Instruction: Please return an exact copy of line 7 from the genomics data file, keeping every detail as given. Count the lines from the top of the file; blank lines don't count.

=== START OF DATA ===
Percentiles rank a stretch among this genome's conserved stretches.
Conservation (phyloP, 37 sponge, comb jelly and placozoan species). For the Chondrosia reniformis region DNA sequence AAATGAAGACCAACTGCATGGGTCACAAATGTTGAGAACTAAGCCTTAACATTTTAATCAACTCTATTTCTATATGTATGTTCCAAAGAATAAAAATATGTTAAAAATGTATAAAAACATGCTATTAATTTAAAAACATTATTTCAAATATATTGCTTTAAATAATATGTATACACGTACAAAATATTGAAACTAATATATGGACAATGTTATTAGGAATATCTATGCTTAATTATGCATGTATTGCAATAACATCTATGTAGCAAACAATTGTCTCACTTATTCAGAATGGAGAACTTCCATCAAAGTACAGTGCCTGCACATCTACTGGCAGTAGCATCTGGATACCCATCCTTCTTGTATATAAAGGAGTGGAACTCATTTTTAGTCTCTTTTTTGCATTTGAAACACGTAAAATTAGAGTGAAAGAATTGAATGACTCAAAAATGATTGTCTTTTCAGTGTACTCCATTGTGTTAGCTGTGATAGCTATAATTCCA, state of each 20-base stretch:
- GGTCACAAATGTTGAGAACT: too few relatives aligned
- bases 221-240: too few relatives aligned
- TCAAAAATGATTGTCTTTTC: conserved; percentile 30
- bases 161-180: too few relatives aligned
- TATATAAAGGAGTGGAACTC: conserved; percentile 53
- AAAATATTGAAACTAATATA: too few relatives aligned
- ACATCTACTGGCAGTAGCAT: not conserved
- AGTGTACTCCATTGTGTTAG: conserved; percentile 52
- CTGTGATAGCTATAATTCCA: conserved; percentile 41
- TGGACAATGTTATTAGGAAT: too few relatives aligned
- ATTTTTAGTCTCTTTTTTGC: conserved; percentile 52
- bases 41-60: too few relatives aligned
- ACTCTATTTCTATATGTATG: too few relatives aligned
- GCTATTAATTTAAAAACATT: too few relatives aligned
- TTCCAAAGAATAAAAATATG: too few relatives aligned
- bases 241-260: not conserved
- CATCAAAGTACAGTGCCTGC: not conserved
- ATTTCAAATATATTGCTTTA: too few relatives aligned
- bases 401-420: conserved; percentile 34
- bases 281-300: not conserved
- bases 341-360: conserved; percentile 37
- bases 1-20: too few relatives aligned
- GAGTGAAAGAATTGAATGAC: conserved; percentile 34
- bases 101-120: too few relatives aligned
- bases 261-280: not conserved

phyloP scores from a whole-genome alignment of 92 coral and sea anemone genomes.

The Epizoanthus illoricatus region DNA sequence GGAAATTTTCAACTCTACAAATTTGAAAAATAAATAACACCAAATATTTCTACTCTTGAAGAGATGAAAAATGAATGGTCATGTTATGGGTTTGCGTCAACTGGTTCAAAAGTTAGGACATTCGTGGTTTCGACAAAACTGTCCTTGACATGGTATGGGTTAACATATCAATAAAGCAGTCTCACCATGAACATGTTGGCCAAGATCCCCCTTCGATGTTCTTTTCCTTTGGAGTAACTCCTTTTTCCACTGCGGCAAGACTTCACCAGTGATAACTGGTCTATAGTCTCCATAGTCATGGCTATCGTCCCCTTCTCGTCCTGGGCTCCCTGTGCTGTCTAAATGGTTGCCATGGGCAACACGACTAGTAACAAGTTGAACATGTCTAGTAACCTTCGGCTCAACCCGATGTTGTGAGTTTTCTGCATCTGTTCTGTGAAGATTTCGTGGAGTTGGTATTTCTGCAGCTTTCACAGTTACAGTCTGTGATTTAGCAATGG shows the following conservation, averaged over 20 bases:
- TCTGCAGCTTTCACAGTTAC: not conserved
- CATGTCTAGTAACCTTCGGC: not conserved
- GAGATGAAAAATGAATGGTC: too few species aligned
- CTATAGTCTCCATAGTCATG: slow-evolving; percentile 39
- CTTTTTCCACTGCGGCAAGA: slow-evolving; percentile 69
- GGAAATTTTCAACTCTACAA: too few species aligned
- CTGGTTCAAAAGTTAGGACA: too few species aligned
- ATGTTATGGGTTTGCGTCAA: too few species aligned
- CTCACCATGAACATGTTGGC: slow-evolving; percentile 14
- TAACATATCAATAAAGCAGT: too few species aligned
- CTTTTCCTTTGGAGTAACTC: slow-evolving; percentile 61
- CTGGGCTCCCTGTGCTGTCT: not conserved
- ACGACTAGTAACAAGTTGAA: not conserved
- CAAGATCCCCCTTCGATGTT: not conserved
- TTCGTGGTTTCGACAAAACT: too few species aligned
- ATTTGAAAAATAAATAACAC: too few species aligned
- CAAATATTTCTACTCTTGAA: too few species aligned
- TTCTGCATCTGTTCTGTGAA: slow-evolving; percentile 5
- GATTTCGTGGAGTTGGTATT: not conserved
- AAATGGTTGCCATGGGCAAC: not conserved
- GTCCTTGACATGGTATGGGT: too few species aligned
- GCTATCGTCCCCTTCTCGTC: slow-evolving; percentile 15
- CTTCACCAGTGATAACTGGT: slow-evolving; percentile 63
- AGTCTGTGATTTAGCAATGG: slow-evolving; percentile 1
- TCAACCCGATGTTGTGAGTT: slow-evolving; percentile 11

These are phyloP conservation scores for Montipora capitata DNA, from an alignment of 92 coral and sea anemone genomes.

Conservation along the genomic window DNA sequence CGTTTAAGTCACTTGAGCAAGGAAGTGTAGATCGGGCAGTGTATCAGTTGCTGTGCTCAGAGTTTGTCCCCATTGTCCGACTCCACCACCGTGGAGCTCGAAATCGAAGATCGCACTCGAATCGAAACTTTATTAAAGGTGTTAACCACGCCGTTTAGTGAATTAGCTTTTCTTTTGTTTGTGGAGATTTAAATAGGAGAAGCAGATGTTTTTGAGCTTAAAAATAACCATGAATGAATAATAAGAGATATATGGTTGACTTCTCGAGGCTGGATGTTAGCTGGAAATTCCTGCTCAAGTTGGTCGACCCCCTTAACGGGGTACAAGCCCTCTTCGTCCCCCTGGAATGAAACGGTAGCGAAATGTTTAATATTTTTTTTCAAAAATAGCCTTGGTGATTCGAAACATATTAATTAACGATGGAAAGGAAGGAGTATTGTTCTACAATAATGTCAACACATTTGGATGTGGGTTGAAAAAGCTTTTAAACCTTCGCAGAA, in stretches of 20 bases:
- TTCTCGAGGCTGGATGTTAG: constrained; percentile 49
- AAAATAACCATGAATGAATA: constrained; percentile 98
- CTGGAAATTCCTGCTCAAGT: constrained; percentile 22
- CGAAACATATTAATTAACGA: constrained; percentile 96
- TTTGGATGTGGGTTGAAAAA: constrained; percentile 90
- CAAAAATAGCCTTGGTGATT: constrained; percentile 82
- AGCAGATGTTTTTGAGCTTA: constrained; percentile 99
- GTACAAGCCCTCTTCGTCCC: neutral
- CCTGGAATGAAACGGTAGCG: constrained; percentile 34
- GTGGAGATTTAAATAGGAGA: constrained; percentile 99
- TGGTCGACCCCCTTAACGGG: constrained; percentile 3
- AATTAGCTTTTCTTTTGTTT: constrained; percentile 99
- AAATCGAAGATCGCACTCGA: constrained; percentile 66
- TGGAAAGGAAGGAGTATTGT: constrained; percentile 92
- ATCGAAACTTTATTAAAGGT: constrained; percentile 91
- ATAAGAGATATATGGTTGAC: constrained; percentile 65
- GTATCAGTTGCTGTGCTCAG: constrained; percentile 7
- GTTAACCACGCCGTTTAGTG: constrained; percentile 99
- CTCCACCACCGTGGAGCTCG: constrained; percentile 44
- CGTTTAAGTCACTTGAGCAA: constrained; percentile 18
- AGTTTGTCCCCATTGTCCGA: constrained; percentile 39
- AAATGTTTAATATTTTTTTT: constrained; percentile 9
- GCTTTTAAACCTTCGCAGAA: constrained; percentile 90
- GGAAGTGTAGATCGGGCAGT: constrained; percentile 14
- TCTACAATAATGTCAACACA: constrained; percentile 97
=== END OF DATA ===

- TATATAAAGGAGTGGAACTC: conserved; percentile 53